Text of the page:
Jesús Emilio Adame gets ready to eat lunch at Elvira Elementary School. His grandparents, who are raising him, used to let him eat whatever he wanted despite his growing weight. But with a doctor's warning that he was risking diabetes, Jesús now must live with food portions and restrictions. It's hard on his family's limited income. JAMES GREGG / ARIZONA DAILY STAR

Suddenly, the rules have changed for 6-year-old Jesús Emilio Adame.

His grandparents used to let him eat whatever he craved, despite his growing waistline.

Now Jesús ponders food portions and restrictions after a pediatrician warned his grandparents that he was at risk of becoming diabetic.

"It breaks my heart," his grandmother Elisa Ramos, 62 says. "To me, he's just a baby and I feel awful not being able to give him whatever he wants."

She and her husband, Gilberto, 67, are raising Jesús, whose parents were killed in a car wreck five years ago.

The couple are diabetic and both have multiple related ailments. They want to spare Jesús from the same fate.

Changing the first-grader's eating habits is a daily tussle.

He loves tortillas, pizza, hamburgers, bread, macaroni and cheese - heavy on the starch and carbs, low on protein and vitamins.

The couple's fixed income won't budge for club sports memberships. Jesús' school offers PE only once a week. There is no nearby park. And the family's south-side neighborhood is not safe for Jesús to run and play outside.

"Sometimes we go to Reid Park to see the ducks," Gilberto says.

The grandparents have splurged on a Wii video game to encourage Jesús to exercise indoors. He says one of his favorite games is tennis, and he dreams of playing the real game someday.

Because he's on AHCCCS, Arizona's health-care program for the state's poorest residents, Jesús sees different doctors. Some have said he should be allowed to eat whatever he wants, but "just a little."

"When I tell him he shouldn't eat something, he gets upset and reminds me the doctor said yes," Elisa says with a sigh.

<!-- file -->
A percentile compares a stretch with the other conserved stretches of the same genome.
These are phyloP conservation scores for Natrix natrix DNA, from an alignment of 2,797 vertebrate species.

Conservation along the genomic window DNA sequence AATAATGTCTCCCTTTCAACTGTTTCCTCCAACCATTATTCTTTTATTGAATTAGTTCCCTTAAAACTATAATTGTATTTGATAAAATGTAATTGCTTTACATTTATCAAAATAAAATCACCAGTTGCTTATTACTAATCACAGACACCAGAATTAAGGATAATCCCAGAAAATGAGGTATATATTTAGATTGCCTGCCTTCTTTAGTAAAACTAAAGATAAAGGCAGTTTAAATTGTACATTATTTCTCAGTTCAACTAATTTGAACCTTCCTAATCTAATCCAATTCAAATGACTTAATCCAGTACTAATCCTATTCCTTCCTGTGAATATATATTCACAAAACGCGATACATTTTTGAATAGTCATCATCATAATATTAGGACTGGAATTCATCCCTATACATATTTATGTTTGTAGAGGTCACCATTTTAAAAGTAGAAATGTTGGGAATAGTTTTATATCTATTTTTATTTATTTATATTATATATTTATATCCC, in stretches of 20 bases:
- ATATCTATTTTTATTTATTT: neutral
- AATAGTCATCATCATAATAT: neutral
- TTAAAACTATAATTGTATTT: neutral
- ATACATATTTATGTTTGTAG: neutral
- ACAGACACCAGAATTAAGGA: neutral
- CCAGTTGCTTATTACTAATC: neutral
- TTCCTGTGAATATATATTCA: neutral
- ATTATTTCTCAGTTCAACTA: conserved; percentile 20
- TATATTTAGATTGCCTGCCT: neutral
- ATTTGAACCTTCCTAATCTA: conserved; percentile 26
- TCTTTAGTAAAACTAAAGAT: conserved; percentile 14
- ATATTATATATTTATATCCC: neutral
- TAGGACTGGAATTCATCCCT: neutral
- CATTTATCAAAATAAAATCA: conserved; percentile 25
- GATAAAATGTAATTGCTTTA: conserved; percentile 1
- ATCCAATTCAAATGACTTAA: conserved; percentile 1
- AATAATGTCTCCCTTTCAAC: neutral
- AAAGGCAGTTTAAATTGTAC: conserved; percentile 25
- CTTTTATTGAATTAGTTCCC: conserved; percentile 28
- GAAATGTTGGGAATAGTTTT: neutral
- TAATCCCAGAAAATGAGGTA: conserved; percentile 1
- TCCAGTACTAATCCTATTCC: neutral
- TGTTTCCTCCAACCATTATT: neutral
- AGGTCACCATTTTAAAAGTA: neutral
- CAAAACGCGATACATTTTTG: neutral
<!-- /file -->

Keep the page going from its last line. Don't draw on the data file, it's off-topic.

Jesús has started shedding pounds, but Elisa says purchasing "good" food with the $260 a month the family receives in food stamps is a chore.

On a recent shopping trip, Elisa visits the deli, where she picks up chicken sausages and light cream cheese. Then she goes to the produce section and gets bananas, apples and romaine lettuce.

"No, this is not enough to afford a healthy diet. I make the most out of our money," says Elisa, who makes wheat tortillas to save.

"We don't eat out," she says, "and we only buy pizza and burgers for him once a month."

Back home, Jesús rushes into the kitchen after school to show off a green Saint Patrick's Day necklace he received from his PE teacher.

"I ate my veggies. That's why they gave it to me," he announces.

A couple of weeks ago, Jesús had his medical checkup.

"The doctor said he is doing good ," Elisa says. "Now he is again wearing clothes that didn't fit because he was very heavy."

She hasn't declared victory. Instead, Elisa says she is collecting information and advice to continue the battle.

How much exercise do children need?

Children and adolescents should do one hour or more of physical activity each day, the U.S. Centers for Disease Control and Prevention says. Most of that activity should be moderate aerobic, such as brisk walking, or a vigorous activity such as running. The CDC says it's important to include "vigorous-intensity" aerobic activity at least three days per week. Vigorous-intensity means the child's heart will beat much faster than normal and the child will breathe much harder than normal. Nearly 70 percent of Arizona children between 6 and 17 are not meeting the CDC's recommendation for physical activity, the nonprofit Trust for America's Health says.